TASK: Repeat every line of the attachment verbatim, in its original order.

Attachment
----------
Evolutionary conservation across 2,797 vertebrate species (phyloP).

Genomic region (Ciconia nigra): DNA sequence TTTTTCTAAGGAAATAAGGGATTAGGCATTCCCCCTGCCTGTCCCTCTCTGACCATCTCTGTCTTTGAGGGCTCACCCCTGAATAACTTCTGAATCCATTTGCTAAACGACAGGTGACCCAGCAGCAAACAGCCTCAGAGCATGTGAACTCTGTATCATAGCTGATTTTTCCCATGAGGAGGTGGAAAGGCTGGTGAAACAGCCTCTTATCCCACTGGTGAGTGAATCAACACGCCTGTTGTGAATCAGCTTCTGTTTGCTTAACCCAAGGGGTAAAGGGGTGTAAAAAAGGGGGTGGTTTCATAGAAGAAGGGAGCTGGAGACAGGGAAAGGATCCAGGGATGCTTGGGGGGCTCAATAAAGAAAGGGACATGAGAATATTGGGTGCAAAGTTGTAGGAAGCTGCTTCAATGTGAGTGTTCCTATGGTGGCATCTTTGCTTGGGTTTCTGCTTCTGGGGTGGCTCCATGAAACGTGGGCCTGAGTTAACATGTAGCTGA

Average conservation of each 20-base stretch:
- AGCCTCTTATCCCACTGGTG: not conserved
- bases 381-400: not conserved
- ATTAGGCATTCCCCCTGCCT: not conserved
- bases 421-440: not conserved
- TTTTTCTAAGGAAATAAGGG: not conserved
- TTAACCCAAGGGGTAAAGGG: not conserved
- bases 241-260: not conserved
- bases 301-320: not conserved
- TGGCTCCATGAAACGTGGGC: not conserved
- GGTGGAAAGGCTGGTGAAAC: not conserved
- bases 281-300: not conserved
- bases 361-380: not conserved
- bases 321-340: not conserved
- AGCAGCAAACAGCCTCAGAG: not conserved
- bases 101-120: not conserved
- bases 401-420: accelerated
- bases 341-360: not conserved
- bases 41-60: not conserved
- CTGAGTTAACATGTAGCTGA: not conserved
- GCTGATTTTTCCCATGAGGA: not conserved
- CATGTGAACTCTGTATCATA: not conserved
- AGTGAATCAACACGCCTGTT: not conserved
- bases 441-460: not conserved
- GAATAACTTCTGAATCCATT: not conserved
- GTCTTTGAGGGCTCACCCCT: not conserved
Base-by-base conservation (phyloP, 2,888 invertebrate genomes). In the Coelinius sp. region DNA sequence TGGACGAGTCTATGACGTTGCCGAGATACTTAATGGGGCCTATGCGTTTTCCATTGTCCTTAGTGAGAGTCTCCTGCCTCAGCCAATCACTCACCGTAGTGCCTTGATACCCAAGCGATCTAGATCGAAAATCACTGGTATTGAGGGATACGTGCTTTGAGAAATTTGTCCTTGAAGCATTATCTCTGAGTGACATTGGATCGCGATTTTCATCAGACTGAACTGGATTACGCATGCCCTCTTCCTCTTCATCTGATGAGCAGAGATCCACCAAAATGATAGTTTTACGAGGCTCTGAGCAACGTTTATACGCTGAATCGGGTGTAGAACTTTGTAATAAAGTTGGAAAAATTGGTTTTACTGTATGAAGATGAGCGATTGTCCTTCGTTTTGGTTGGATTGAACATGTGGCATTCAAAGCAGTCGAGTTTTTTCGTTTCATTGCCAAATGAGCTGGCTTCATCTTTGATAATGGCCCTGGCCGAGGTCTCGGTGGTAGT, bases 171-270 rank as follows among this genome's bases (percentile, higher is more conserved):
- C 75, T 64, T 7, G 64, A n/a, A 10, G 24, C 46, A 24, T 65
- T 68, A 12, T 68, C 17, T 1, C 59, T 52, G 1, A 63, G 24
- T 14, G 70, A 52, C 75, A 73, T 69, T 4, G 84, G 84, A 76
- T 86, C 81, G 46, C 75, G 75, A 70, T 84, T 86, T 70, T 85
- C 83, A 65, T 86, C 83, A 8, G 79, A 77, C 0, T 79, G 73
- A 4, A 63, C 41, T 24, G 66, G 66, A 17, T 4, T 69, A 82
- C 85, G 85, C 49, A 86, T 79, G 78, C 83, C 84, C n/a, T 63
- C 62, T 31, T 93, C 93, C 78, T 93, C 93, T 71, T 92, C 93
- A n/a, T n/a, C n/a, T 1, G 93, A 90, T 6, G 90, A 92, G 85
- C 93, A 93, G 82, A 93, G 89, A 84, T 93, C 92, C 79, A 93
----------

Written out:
Evolutionary conservation across 2,797 vertebrate species (phyloP).

Genomic region (Ciconia nigra): DNA sequence TTTTTCTAAGGAAATAAGGGATTAGGCATTCCCCCTGCCTGTCCCTCTCTGACCATCTCTGTCTTTGAGGGCTCACCCCTGAATAACTTCTGAATCCATTTGCTAAACGACAGGTGACCCAGCAGCAAACAGCCTCAGAGCATGTGAACTCTGTATCATAGCTGATTTTTCCCATGAGGAGGTGGAAAGGCTGGTGAAACAGCCTCTTATCCCACTGGTGAGTGAATCAACACGCCTGTTGTGAATCAGCTTCTGTTTGCTTAACCCAAGGGGTAAAGGGGTGTAAAAAAGGGGGTGGTTTCATAGAAGAAGGGAGCTGGAGACAGGGAAAGGATCCAGGGATGCTTGGGGGGCTCAATAAAGAAAGGGACATGAGAATATTGGGTGCAAAGTTGTAGGAAGCTGCTTCAATGTGAGTGTTCCTATGGTGGCATCTTTGCTTGGGTTTCTGCTTCTGGGGTGGCTCCATGAAACGTGGGCCTGAGTTAACATGTAGCTGA

Average conservation of each 20-base stretch:
- AGCCTCTTATCCCACTGGTG: not conserved
- bases 381-400: not conserved
- ATTAGGCATTCCCCCTGCCT: not conserved
- bases 421-440: not conserved
- TTTTTCTAAGGAAATAAGGG: not conserved
- TTAACCCAAGGGGTAAAGGG: not conserved
- bases 241-260: not conserved
- bases 301-320: not conserved
- TGGCTCCATGAAACGTGGGC: not conserved
- GGTGGAAAGGCTGGTGAAAC: not conserved
- bases 281-300: not conserved
- bases 361-380: not conserved
- bases 321-340: not conserved
- AGCAGCAAACAGCCTCAGAG: not conserved
- bases 101-120: not conserved
- bases 401-420: accelerated
- bases 341-360: not conserved
- bases 41-60: not conserved
- CTGAGTTAACATGTAGCTGA: not conserved
- GCTGATTTTTCCCATGAGGA: not conserved
- CATGTGAACTCTGTATCATA: not conserved
- AGTGAATCAACACGCCTGTT: not conserved
- bases 441-460: not conserved
- GAATAACTTCTGAATCCATT: not conserved
- GTCTTTGAGGGCTCACCCCT: not conserved
Base-by-base conservation (phyloP, 2,888 invertebrate genomes). In the Coelinius sp. region DNA sequence TGGACGAGTCTATGACGTTGCCGAGATACTTAATGGGGCCTATGCGTTTTCCATTGTCCTTAGTGAGAGTCTCCTGCCTCAGCCAATCACTCACCGTAGTGCCTTGATACCCAAGCGATCTAGATCGAAAATCACTGGTATTGAGGGATACGTGCTTTGAGAAATTTGTCCTTGAAGCATTATCTCTGAGTGACATTGGATCGCGATTTTCATCAGACTGAACTGGATTACGCATGCCCTCTTCCTCTTCATCTGATGAGCAGAGATCCACCAAAATGATAGTTTTACGAGGCTCTGAGCAACGTTTATACGCTGAATCGGGTGTAGAACTTTGTAATAAAGTTGGAAAAATTGGTTTTACTGTATGAAGATGAGCGATTGTCCTTCGTTTTGGTTGGATTGAACATGTGGCATTCAAAGCAGTCGAGTTTTTTCGTTTCATTGCCAAATGAGCTGGCTTCATCTTTGATAATGGCCCTGGCCGAGGTCTCGGTGGTAGT, bases 171-270 rank as follows among this genome's bases (percentile, higher is more conserved):
- C 75, T 64, T 7, G 64, A n/a, A 10, G 24, C 46, A 24, T 65
- T 68, A 12, T 68, C 17, T 1, C 59, T 52, G 1, A 63, G 24
- T 14, G 70, A 52, C 75, A 73, T 69, T 4, G 84, G 84, A 76
- T 86, C 81, G 46, C 75, G 75, A 70, T 84, T 86, T 70, T 85
- C 83, A 65, T 86, C 83, A 8, G 79, A 77, C 0, T 79, G 73
- A 4, A 63, C 41, T 24, G 66, G 66, A 17, T 4, T 69, A 82
- C 85, G 85, C 49, A 86, T 79, G 78, C 83, C 84, C n/a, T 63
- C 62, T 31, T 93, C 93, C 78, T 93, C 93, T 71, T 92, C 93
- A n/a, T n/a, C n/a, T 1, G 93, A 90, T 6, G 90, A 92, G 85
- C 93, A 93, G 82, A 93, G 89, A 84, T 93, C 92, C 79, A 93